The latest round of nitrates legislation, combined with the the increased cost of fertiliser, has focused attention on its correct application as never before.
As in all schemes implemented by government departments, there is an extra burden placed on the farmer in the form of tighter management of inputs and the need to record applications.
Is I.T the answer?
There is also a general expectancy that digital technology is the answer to handling the extra data and information that needs to be generated and preserved to fulfill the farmer’s obligations.
This is an easy assumption to make, but actually locating and applying the correct system to enable a satisfactory spreading regime is not quite so straightforward, and the various government departments which may be considered relevant to bringing technology to farms, appear less than helpful.
Dolan Industries of Co. Mayo is one company that has set out to pick its way through the forest of jargon and competing offerings from the manufacturers.
Agriland visited Dolan Industries to get an insight into the firm’s approach to the problem and since then it has added to its capabilities and gained an extra season’s experience of actually using these systems in the real world.
Digital tech can work
The first impression is that digital technology does indeed hold tremendous promise, but there is a certain amount of effort required to take it on board and set it to work.
As farm contractors, Dolan Industries has developed a service that encompasses both the physical application of lime and fertiliser, plus all the relevant mapping and recording of its use.
The primary feature of the system is that now that it is up and running it works very well, with far greater accuracy and potential for cost effectiveness than what has gone before.
There is a sense that once software is deployed in planning and applying inputs, it becomes painfully obvious just how ‘hit and miss’ current operations may be.
Transparency is a word that John Dolan uses a lot. By this, he means the ability to see what exactly has been applied and where, and on what date, essential for planning further nitrogen applications.
Yet, he can go further than just recording what has been put on the fields; there is also the ability to plan the application so that no fertiliser goes where it should not, such as into rivers, and that rates can vary to match a soil analysis and protect clover.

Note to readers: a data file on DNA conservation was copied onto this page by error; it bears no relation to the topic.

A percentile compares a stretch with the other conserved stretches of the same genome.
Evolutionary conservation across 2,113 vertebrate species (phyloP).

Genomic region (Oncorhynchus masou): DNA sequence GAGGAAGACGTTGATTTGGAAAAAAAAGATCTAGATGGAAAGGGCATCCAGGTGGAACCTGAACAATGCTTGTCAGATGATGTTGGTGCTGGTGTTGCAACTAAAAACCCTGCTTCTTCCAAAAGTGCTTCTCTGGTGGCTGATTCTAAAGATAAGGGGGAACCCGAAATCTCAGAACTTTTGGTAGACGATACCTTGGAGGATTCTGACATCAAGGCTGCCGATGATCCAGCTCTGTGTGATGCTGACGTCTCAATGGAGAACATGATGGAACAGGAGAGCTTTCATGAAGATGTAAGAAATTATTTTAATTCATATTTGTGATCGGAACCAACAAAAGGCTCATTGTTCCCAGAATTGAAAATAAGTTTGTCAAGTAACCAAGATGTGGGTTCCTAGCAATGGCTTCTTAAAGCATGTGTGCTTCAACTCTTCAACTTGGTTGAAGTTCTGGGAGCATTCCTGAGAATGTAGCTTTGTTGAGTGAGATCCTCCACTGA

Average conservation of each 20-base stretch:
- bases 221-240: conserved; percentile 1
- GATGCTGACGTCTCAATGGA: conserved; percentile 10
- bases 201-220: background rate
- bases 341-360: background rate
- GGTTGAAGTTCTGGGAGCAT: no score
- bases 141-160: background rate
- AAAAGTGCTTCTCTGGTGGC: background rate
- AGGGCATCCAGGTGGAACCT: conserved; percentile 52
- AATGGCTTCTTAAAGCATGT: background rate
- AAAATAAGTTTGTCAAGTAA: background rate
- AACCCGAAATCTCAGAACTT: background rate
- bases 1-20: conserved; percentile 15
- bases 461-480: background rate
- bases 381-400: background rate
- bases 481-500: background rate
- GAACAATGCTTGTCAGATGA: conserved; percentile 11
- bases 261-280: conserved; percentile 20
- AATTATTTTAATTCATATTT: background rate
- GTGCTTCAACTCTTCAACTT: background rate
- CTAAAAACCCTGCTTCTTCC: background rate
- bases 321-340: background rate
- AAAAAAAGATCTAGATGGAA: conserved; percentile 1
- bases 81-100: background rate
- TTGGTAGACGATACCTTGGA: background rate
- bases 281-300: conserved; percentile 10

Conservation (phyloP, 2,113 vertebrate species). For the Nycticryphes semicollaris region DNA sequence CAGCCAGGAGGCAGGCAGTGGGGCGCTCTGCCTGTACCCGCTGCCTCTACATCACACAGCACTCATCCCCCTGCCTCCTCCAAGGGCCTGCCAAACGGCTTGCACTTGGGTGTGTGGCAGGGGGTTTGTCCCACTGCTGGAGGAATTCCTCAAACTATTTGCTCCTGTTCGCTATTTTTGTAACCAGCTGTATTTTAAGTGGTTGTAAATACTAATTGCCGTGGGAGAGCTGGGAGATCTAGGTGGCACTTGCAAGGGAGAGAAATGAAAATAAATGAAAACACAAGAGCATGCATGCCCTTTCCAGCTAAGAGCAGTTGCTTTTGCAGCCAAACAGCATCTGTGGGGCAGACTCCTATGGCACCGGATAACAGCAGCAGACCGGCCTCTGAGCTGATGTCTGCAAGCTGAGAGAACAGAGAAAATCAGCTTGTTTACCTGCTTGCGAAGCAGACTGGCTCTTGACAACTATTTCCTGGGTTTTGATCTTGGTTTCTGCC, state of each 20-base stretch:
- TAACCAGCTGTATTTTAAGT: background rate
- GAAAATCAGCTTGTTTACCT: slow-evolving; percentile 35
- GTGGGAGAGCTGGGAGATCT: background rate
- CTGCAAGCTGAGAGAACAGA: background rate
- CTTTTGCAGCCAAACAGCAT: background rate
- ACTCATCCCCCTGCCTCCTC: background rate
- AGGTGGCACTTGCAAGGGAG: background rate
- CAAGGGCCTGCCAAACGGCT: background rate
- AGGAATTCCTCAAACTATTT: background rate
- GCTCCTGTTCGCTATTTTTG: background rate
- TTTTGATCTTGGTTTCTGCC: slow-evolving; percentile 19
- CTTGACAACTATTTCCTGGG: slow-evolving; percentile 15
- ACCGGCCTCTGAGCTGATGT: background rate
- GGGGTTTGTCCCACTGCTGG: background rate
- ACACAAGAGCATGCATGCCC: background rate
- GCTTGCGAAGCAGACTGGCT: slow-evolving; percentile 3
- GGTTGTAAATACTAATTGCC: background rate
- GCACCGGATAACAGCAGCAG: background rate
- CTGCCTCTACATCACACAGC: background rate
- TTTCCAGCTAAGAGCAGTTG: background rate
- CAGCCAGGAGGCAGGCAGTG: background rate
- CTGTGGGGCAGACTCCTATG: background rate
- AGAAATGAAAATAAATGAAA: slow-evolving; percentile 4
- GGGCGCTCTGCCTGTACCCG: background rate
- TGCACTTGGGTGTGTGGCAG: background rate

The system which has been developed he calls Intelligent Soil Management, or IMS, and one example of its effectiveness concerns 140t of lime delivered to a customer’s farm.
The customer has a paddock grazing system and in all, there were 51 different sections at a total of 38 different rates, the soil already having been sampled for pH.
Having completed the job, John told us that there was just 25kg of lime left in the Bredal trailed spreader, in addition to a fully mapped application record.
This level of accuracy, he suggested, could never be obtained manually and the old notion of just driving randomly over the field to use up a surplus, or adding a bag or two to make up for a shortfall, is no longer relevant.
Feed to index, not yield
With the government seeking ever greater control of farming through placing demands such as soil sampling to qualify for payments, prescription application of nutrients is going to become ever more important, John believes.
He can also see fertiliser application being based more on maintaining a soil index level rather than boosting yield to a desired output.
There is, though, a rather large fly in the ointment in the shape of a general disinterest among the bodies that could do much in bringing this technology to practical agriculture.
Putting together and developing this sort of system is an expensive and time-consuming business.
Nitrates legislation boost
Tractor and machinery manufacturers are always keen to boast of what is possible, yet rarely demonstrate just how to put the magic of digital technology into effect at ground level.
John Dolan has taken what is on offer and made something that works which is based on John Deere’s Operation Centre, but not all manufacturers have that facility, or even the people to advise on its implementation.
Dolan industries, has, to a certain extent, found itself out on its own and when seeking help to further develop what has already been achieved, the firm has drawn a blank from government departments and the various boards which should be in a position to assist.
In addition to the prescription maps-based target index levels, there is also a role for variable rate application of slurry based on Near Infra Red (NRI) analysis in real time.
The latest nitrates legislation should offer the perfect springboard to finally get field mapping and prescription application over the line, yet there is silence from officialdom, John Dolan naturally finds this frustrating.
However, Dolan Industries will continue to develop its ISM system alongside the growing number of farmers who are beginning to appreciate just how digital technology can bring efficiencies to their businesses.